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Project aims

The project (2021-2024) investigates the radical transformations of the social and natural landscape caused by the construction of a wildlife fence stretching the length of the Danish border with Germany. It will analyse how national spaces and borders are co-produced through the spatial strategies of fencing, discourses of biosecurity and the invasive other.

In June 2018 Danish lawmakers authorized a 70-kilometer long fence along the Danish-German border to prevent the migration of wild boars and the spread of African Swine Fever (ASF), a risk and economic threat to Danish pork export. The process of fencing to prevent the intrusion of feral species and thereby limit the risk of wildlife diseases has for long been a contentious topic among pig farmers, environmental organizations, politicians and borderland communities who are in disagreement about its utility.

Although narratives justifying the border barriers are focusing on external factors like ASF, we are posing the question whether the new barriers are more than just a biosecurity defence against external threats. It is the project’s hypotheses that biosecurity barriers, besides being a key driver for the reordering of the natural and social landscape and a general hightened securityzation of the borderland, also provide important insights into the particular ways in which potentially invasive and feral species like wild boars are portrayed and debated. Such imageries offer new understandings about the nature of popular anxieties about the invasive ‘other’ - non-human and human - and clues to the political responses that are developed to counter these anxieties.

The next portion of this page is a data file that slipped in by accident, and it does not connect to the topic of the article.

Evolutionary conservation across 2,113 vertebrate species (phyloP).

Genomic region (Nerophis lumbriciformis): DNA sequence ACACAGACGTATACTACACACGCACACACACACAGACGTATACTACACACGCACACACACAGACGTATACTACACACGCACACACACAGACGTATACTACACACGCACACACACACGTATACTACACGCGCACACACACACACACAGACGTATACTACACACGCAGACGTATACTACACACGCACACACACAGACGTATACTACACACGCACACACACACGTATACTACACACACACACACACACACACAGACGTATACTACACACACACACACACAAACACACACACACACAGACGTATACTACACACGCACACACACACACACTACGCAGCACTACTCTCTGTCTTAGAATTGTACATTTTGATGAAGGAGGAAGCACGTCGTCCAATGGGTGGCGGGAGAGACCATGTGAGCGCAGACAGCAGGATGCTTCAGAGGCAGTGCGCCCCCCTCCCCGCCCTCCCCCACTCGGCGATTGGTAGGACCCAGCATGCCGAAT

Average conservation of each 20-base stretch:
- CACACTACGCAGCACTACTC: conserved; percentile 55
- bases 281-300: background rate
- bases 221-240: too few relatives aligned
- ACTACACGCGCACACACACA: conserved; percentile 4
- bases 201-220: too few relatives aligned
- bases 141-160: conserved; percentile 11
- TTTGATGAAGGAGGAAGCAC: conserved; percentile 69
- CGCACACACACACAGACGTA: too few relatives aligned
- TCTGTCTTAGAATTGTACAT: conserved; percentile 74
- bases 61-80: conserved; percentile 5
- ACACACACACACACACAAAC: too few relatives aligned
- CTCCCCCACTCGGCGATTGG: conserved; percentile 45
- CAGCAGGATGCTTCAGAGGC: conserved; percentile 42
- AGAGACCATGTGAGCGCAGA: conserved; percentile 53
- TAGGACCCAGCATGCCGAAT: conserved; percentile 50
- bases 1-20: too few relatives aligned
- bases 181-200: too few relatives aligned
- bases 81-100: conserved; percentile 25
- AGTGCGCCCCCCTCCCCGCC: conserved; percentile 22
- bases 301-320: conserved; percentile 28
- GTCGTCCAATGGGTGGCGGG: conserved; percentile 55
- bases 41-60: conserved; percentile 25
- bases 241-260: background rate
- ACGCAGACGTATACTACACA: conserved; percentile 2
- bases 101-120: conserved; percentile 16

The project explores how technological interventions like wildlife fencing relate to larger political narratives of walls, borders and flows. The project thus investigates two interlinked aspects of fencing - the fence as a biosecurity barrier and as metaphor of exclusion and inclusion.